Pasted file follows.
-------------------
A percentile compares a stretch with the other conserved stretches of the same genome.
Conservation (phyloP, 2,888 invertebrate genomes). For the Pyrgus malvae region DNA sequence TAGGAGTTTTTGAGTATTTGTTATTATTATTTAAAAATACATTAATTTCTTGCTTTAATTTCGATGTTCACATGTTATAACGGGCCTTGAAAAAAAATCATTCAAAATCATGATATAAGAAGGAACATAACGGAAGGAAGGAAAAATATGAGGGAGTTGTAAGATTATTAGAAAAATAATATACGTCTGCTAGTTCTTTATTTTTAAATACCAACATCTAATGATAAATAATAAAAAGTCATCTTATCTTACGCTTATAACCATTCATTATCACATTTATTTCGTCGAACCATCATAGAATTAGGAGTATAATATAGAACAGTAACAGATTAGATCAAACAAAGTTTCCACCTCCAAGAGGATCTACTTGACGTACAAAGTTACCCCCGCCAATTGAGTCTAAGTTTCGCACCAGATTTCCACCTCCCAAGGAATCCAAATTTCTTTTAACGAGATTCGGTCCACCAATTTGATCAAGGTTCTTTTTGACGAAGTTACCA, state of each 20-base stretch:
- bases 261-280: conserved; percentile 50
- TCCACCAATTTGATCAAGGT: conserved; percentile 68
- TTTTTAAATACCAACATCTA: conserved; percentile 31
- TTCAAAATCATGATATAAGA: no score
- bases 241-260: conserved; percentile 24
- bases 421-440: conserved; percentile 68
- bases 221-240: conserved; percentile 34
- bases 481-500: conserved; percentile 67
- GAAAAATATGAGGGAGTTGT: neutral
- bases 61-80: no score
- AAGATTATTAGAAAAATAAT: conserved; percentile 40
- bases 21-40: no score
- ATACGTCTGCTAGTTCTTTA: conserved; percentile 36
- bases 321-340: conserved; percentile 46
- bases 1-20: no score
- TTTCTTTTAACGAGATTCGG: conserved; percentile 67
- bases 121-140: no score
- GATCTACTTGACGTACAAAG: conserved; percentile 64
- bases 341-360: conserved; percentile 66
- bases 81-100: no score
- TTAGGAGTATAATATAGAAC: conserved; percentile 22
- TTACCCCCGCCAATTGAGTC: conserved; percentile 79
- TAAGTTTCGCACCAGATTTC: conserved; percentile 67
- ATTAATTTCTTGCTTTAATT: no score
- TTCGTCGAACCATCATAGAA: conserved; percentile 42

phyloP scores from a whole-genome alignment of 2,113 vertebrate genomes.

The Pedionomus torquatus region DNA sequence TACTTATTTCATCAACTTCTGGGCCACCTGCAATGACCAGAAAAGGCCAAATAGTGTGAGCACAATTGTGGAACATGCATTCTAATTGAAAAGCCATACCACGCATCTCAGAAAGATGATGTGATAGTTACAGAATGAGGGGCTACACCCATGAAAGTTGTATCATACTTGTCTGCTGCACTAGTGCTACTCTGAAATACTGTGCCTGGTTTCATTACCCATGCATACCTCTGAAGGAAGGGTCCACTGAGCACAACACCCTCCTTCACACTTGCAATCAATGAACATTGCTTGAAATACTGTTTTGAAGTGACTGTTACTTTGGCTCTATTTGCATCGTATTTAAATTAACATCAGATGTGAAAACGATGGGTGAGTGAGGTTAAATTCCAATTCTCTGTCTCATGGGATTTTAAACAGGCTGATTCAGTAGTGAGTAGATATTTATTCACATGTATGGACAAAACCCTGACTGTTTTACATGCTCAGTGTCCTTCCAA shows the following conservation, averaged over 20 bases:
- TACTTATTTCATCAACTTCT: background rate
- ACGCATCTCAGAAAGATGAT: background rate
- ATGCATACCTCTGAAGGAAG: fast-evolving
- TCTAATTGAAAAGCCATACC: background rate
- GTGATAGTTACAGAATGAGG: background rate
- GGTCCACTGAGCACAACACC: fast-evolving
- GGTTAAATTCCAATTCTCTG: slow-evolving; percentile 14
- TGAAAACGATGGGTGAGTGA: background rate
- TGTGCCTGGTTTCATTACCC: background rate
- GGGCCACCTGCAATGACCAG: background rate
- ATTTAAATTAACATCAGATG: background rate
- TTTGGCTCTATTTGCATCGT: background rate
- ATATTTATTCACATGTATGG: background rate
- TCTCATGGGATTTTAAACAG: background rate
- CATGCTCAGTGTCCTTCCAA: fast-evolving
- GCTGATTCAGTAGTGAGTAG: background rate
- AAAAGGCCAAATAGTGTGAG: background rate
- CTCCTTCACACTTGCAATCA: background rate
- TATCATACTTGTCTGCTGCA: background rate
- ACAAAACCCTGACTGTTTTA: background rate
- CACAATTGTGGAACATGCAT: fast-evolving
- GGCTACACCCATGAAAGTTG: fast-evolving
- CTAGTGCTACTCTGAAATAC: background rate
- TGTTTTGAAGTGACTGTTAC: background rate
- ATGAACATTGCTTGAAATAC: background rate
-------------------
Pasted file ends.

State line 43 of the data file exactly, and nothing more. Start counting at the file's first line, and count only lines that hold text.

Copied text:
- TCTCATGGGATTTTAAACAG: background rate